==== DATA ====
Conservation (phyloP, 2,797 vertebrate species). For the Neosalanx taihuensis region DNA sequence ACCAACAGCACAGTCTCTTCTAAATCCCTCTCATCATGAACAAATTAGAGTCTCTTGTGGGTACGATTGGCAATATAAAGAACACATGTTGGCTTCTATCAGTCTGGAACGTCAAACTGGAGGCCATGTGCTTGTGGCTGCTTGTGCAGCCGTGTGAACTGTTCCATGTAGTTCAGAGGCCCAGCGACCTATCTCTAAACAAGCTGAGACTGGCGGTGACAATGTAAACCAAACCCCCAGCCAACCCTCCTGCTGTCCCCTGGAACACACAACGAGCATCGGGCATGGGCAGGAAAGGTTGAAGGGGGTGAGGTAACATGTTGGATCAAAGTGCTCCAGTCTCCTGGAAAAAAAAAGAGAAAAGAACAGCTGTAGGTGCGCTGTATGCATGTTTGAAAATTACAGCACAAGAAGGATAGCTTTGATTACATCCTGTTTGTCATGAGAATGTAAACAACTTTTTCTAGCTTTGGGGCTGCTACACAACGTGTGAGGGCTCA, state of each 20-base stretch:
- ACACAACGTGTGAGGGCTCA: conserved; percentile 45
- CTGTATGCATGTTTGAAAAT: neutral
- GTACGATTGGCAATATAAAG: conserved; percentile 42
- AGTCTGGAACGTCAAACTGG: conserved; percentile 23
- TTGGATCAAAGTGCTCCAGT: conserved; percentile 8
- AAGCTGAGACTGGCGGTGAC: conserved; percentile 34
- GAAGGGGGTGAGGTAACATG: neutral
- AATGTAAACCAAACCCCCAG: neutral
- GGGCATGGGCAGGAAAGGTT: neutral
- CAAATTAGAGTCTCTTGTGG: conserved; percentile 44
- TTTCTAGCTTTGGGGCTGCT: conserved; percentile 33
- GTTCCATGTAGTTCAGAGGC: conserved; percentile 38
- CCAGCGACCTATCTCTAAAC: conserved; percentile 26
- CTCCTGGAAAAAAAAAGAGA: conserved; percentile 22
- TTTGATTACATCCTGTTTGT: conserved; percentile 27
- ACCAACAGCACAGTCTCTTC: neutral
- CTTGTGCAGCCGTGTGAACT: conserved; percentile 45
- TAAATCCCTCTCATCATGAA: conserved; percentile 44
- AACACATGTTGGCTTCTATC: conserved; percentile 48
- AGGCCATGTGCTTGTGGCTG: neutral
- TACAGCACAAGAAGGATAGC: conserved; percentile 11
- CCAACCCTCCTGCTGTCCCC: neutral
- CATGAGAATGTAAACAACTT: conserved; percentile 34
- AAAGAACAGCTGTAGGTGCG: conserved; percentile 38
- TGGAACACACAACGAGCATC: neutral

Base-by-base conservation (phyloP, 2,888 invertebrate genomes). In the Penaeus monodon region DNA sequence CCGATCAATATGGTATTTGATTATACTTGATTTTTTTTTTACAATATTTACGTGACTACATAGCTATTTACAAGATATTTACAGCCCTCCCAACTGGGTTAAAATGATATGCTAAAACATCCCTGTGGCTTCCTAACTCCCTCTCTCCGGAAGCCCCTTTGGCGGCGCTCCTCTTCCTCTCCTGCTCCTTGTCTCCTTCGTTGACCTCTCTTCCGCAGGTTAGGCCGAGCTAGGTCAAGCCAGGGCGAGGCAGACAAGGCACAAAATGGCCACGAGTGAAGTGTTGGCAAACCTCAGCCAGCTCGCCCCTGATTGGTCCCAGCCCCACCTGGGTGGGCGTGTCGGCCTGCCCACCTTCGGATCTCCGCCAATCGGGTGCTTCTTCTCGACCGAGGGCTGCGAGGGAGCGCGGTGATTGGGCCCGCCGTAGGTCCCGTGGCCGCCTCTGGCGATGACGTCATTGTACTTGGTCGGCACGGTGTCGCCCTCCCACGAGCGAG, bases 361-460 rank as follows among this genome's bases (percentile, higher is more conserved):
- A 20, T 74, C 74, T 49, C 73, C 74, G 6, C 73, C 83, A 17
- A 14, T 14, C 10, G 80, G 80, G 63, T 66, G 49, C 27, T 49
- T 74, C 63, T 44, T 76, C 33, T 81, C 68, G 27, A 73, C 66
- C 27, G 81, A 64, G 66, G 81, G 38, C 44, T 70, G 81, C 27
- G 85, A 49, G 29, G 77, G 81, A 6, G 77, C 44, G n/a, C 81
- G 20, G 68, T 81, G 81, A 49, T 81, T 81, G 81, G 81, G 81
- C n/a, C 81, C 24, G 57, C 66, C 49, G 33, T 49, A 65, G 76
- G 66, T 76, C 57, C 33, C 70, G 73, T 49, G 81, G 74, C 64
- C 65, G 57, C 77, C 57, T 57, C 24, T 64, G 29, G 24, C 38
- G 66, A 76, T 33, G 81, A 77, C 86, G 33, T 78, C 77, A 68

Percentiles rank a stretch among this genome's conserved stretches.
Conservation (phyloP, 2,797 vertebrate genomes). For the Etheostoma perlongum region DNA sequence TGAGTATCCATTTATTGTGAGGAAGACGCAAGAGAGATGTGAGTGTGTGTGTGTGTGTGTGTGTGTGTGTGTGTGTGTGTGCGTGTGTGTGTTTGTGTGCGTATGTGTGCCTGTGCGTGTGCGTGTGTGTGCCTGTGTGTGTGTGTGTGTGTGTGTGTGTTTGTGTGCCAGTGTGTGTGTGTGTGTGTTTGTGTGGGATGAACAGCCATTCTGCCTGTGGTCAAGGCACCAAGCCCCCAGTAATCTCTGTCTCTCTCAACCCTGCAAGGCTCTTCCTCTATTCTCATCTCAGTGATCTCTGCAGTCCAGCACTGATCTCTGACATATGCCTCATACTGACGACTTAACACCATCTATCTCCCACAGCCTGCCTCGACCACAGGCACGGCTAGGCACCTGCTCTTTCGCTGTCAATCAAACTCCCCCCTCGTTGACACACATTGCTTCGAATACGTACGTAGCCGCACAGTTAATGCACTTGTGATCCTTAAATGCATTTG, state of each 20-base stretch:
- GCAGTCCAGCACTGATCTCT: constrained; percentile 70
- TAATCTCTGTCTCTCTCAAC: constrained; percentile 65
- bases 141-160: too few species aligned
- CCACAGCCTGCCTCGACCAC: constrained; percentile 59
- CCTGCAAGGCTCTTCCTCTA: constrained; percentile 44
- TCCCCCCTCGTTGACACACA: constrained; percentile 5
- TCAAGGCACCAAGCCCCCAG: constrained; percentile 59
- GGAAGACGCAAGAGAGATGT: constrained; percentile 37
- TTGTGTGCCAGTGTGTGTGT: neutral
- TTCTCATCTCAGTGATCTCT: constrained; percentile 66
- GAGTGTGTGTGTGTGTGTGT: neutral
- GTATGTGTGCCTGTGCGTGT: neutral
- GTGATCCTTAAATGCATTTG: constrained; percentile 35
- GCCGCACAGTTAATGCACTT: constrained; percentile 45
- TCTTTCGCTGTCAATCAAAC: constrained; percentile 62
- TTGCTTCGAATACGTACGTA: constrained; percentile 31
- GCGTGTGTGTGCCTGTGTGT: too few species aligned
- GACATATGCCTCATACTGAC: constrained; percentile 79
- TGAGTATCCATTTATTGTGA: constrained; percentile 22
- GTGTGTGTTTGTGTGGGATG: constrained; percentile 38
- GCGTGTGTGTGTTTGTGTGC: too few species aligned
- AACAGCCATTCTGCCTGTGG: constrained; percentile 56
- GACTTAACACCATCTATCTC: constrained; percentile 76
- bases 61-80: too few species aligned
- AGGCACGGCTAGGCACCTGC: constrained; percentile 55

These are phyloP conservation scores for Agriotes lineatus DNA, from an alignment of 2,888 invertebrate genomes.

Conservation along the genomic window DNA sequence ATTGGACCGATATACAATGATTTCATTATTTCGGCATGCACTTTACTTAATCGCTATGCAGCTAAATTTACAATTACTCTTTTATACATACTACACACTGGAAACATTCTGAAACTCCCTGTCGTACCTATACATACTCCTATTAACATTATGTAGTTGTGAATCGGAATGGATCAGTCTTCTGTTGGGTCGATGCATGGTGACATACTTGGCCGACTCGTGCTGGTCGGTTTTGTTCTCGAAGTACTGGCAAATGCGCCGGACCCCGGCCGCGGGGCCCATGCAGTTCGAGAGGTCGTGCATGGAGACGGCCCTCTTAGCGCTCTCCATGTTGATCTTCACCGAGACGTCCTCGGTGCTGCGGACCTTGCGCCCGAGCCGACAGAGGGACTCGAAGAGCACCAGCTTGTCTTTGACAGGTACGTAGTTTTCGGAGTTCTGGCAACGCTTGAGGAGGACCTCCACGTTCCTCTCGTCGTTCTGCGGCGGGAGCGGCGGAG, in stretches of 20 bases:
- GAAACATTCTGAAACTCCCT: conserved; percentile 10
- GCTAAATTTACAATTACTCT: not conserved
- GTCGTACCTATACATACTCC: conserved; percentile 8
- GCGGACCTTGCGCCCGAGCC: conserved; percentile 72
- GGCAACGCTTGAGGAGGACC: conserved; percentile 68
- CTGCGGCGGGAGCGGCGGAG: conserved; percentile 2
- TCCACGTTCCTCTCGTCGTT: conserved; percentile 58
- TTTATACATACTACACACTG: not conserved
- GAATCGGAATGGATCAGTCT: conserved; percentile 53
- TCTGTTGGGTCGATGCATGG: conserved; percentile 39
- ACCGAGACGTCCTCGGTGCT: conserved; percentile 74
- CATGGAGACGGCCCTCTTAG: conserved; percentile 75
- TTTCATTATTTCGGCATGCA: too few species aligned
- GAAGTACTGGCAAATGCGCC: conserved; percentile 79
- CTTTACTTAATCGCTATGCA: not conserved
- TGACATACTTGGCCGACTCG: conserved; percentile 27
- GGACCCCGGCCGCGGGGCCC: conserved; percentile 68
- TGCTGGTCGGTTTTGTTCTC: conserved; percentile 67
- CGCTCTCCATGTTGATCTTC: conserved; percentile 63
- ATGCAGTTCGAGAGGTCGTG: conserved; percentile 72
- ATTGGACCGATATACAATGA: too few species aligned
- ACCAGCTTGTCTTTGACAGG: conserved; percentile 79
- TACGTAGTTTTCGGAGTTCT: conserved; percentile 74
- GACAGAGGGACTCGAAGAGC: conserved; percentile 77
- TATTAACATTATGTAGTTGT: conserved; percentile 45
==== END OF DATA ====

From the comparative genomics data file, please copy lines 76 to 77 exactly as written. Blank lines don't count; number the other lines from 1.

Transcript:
- TCTGTTGGGTCGATGCATGG: conserved; percentile 39
- ACCGAGACGTCCTCGGTGCT: conserved; percentile 74